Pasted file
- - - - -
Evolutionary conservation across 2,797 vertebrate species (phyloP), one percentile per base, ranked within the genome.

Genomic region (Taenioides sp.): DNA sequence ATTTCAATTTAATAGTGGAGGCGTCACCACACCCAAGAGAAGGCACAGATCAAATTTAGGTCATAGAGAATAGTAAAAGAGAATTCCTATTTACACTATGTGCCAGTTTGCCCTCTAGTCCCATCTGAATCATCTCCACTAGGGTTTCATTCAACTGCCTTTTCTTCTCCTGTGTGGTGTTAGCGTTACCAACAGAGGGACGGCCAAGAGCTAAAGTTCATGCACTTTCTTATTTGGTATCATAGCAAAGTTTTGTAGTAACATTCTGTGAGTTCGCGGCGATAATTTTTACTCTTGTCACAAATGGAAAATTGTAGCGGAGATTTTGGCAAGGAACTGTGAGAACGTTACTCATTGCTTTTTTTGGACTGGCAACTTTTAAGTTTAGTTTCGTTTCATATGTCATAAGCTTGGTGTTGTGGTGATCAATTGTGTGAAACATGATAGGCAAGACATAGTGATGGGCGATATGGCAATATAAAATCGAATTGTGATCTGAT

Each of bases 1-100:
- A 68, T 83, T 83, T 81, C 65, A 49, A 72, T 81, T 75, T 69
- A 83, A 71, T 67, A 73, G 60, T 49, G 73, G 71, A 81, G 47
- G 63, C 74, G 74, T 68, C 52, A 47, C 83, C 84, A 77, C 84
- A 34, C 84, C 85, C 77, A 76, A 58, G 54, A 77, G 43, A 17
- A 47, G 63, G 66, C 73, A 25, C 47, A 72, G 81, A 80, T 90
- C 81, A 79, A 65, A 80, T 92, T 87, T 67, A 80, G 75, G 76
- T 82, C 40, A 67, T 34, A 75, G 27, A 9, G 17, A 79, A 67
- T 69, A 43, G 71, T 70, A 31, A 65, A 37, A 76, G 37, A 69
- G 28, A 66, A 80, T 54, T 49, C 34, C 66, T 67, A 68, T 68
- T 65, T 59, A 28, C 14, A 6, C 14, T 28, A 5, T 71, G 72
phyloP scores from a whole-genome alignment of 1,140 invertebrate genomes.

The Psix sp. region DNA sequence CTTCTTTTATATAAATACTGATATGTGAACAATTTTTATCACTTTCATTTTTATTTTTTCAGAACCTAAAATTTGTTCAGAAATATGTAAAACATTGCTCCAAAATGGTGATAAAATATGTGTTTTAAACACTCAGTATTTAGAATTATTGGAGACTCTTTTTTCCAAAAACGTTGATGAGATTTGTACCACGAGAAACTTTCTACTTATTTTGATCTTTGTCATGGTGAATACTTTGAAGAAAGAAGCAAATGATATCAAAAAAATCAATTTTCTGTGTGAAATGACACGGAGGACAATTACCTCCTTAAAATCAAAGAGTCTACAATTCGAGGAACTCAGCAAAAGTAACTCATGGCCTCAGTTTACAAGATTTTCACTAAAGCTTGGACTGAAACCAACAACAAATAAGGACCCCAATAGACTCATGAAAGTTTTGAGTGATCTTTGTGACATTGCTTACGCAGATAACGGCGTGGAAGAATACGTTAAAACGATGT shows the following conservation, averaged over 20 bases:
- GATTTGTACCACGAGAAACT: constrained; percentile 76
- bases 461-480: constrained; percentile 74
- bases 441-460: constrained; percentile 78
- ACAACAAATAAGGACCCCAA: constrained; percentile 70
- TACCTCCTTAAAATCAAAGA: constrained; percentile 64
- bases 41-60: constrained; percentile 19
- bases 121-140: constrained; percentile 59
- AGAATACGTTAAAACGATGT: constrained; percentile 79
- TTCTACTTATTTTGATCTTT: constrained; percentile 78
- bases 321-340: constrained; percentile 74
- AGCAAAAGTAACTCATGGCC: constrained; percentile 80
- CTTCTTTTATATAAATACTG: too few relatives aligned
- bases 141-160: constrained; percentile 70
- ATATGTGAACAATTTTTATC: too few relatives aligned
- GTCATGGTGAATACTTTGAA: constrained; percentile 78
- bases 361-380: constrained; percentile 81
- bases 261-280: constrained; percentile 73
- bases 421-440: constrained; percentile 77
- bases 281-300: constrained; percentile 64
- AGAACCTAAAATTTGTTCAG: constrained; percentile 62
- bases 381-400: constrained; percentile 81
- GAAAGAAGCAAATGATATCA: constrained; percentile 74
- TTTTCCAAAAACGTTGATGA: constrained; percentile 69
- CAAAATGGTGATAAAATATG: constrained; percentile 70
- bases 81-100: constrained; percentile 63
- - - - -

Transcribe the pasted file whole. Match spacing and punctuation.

Evolutionary conservation across 2,797 vertebrate species (phyloP), one percentile per base, ranked within the genome.

Genomic region (Taenioides sp.): DNA sequence ATTTCAATTTAATAGTGGAGGCGTCACCACACCCAAGAGAAGGCACAGATCAAATTTAGGTCATAGAGAATAGTAAAAGAGAATTCCTATTTACACTATGTGCCAGTTTGCCCTCTAGTCCCATCTGAATCATCTCCACTAGGGTTTCATTCAACTGCCTTTTCTTCTCCTGTGTGGTGTTAGCGTTACCAACAGAGGGACGGCCAAGAGCTAAAGTTCATGCACTTTCTTATTTGGTATCATAGCAAAGTTTTGTAGTAACATTCTGTGAGTTCGCGGCGATAATTTTTACTCTTGTCACAAATGGAAAATTGTAGCGGAGATTTTGGCAAGGAACTGTGAGAACGTTACTCATTGCTTTTTTTGGACTGGCAACTTTTAAGTTTAGTTTCGTTTCATATGTCATAAGCTTGGTGTTGTGGTGATCAATTGTGTGAAACATGATAGGCAAGACATAGTGATGGGCGATATGGCAATATAAAATCGAATTGTGATCTGAT

Each of bases 1-100:
- A 68, T 83, T 83, T 81, C 65, A 49, A 72, T 81, T 75, T 69
- A 83, A 71, T 67, A 73, G 60, T 49, G 73, G 71, A 81, G 47
- G 63, C 74, G 74, T 68, C 52, A 47, C 83, C 84, A 77, C 84
- A 34, C 84, C 85, C 77, A 76, A 58, G 54, A 77, G 43, A 17
- A 47, G 63, G 66, C 73, A 25, C 47, A 72, G 81, A 80, T 90
- C 81, A 79, A 65, A 80, T 92, T 87, T 67, A 80, G 75, G 76
- T 82, C 40, A 67, T 34, A 75, G 27, A 9, G 17, A 79, A 67
- T 69, A 43, G 71, T 70, A 31, A 65, A 37, A 76, G 37, A 69
- G 28, A 66, A 80, T 54, T 49, C 34, C 66, T 67, A 68, T 68
- T 65, T 59, A 28, C 14, A 6, C 14, T 28, A 5, T 71, G 72
phyloP scores from a whole-genome alignment of 1,140 invertebrate genomes.

The Psix sp. region DNA sequence CTTCTTTTATATAAATACTGATATGTGAACAATTTTTATCACTTTCATTTTTATTTTTTCAGAACCTAAAATTTGTTCAGAAATATGTAAAACATTGCTCCAAAATGGTGATAAAATATGTGTTTTAAACACTCAGTATTTAGAATTATTGGAGACTCTTTTTTCCAAAAACGTTGATGAGATTTGTACCACGAGAAACTTTCTACTTATTTTGATCTTTGTCATGGTGAATACTTTGAAGAAAGAAGCAAATGATATCAAAAAAATCAATTTTCTGTGTGAAATGACACGGAGGACAATTACCTCCTTAAAATCAAAGAGTCTACAATTCGAGGAACTCAGCAAAAGTAACTCATGGCCTCAGTTTACAAGATTTTCACTAAAGCTTGGACTGAAACCAACAACAAATAAGGACCCCAATAGACTCATGAAAGTTTTGAGTGATCTTTGTGACATTGCTTACGCAGATAACGGCGTGGAAGAATACGTTAAAACGATGT shows the following conservation, averaged over 20 bases:
- GATTTGTACCACGAGAAACT: constrained; percentile 76
- bases 461-480: constrained; percentile 74
- bases 441-460: constrained; percentile 78
- ACAACAAATAAGGACCCCAA: constrained; percentile 70
- TACCTCCTTAAAATCAAAGA: constrained; percentile 64
- bases 41-60: constrained; percentile 19
- bases 121-140: constrained; percentile 59
- AGAATACGTTAAAACGATGT: constrained; percentile 79
- TTCTACTTATTTTGATCTTT: constrained; percentile 78
- bases 321-340: constrained; percentile 74
- AGCAAAAGTAACTCATGGCC: constrained; percentile 80
- CTTCTTTTATATAAATACTG: too few relatives aligned
- bases 141-160: constrained; percentile 70
- ATATGTGAACAATTTTTATC: too few relatives aligned
- GTCATGGTGAATACTTTGAA: constrained; percentile 78
- bases 361-380: constrained; percentile 81
- bases 261-280: constrained; percentile 73
- bases 421-440: constrained; percentile 77
- bases 281-300: constrained; percentile 64
- AGAACCTAAAATTTGTTCAG: constrained; percentile 62
- bases 381-400: constrained; percentile 81
- GAAAGAAGCAAATGATATCA: constrained; percentile 74
- TTTTCCAAAAACGTTGATGA: constrained; percentile 69
- CAAAATGGTGATAAAATATG: constrained; percentile 70
- bases 81-100: constrained; percentile 63